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September 7, 2014 at 12:33 AM delete

I used some GOOD electronic spray cleaner from a bolt/etc supply store (radio shack stuff sucks) and that did the trick. I took the bat and media out first and sprayed it good all over the hinges, let it dry for about 10 minutes and hey presto, works perfect.

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September 7, 2014 at 12:34 AM delete

Actually cleaned my whole camera and lens barrel with it... yours looks pretty grimy ;-)

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morris108
AUTHOR
September 7, 2014 at 8:32 AM delete

Thanks to you I fixed the camera by applying puffs of air from my mouth at the spring area. I would have never known without your article.

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Anonymous
AUTHOR
September 30, 2014 at 3:21 PM delete

can't believe how much of a life saver this was. My flash has been broken for over a year and it was THAT simple to fix. Thank you, good samaritan!

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Claude
AUTHOR
October 4, 2014 at 8:58 PM delete

Thanks a lot ! An easy 2 minute fix !

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Rob
AUTHOR
October 12, 2014 at 2:14 AM delete

I have the flash problem..... I am thinking about using the WD 40 later today, once I've plucked up courage.......

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Rob
AUTHOR
October 12, 2014 at 7:21 AM delete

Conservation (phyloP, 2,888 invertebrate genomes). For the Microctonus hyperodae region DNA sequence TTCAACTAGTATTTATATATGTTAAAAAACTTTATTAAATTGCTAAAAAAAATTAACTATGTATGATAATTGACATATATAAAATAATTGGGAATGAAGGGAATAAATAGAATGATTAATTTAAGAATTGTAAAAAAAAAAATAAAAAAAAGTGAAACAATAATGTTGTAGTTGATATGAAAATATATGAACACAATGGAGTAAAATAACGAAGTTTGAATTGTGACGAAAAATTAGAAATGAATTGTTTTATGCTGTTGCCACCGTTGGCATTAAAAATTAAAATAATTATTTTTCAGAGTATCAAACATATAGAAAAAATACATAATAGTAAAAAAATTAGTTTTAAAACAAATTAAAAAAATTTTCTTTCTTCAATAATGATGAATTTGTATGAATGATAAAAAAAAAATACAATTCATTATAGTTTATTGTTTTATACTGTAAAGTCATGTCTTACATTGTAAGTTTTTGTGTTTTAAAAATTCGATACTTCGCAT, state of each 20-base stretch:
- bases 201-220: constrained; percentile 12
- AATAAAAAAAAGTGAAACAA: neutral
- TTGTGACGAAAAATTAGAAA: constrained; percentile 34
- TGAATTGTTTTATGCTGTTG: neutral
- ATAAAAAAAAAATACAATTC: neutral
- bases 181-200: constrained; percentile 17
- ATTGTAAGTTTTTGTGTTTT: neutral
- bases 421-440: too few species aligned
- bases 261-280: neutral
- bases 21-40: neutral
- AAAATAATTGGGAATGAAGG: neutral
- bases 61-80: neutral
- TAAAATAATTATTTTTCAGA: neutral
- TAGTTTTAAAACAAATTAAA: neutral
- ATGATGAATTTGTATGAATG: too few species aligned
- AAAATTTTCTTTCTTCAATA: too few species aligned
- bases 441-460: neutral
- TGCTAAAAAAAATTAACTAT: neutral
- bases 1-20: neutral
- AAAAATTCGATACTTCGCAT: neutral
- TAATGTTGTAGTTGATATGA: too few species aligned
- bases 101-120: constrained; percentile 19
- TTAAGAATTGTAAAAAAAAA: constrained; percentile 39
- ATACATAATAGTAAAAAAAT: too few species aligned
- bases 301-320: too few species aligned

OK....... So, I added a little WD40 via a lint free cloth and dropped it on the side as in the photos.... Turned off, turned on and FLASH POPPED UP!!!! I'll leave it over night and see if it's sorted it out, but at the moment I'm a happy chappie!!

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October 12, 2014 at 9:07 AM delete

Great news! Thanks for posting your results.

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October 12, 2014 at 9:09 AM delete

:) Sorry you had to live without a flash for over a year. Glad it is working now!

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Rob
AUTHOR
October 13, 2014 at 1:09 AM delete

OK, so, had a morning coffee, plucked up courage and checked out the camera............. I never knew just how much a flash popping up would be such a wonderful sight!!!

BRILLIANT!!

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Happy Rob
AUTHOR
October 18, 2014 at 11:55 AM delete

6 days on and still working 100%... Great!

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October 19, 2014 at 2:28 AM delete

Good to hear! Thanks for the update.

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October 20, 2014 at 7:06 AM delete

Mine is worse! Am having same issue on my canon 650D & external flash no longer works! Is this tutorial applicable to both situations?

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Anonymous
AUTHOR
October 23, 2014 at 11:35 AM delete

Thank you, worked for me as well T3i.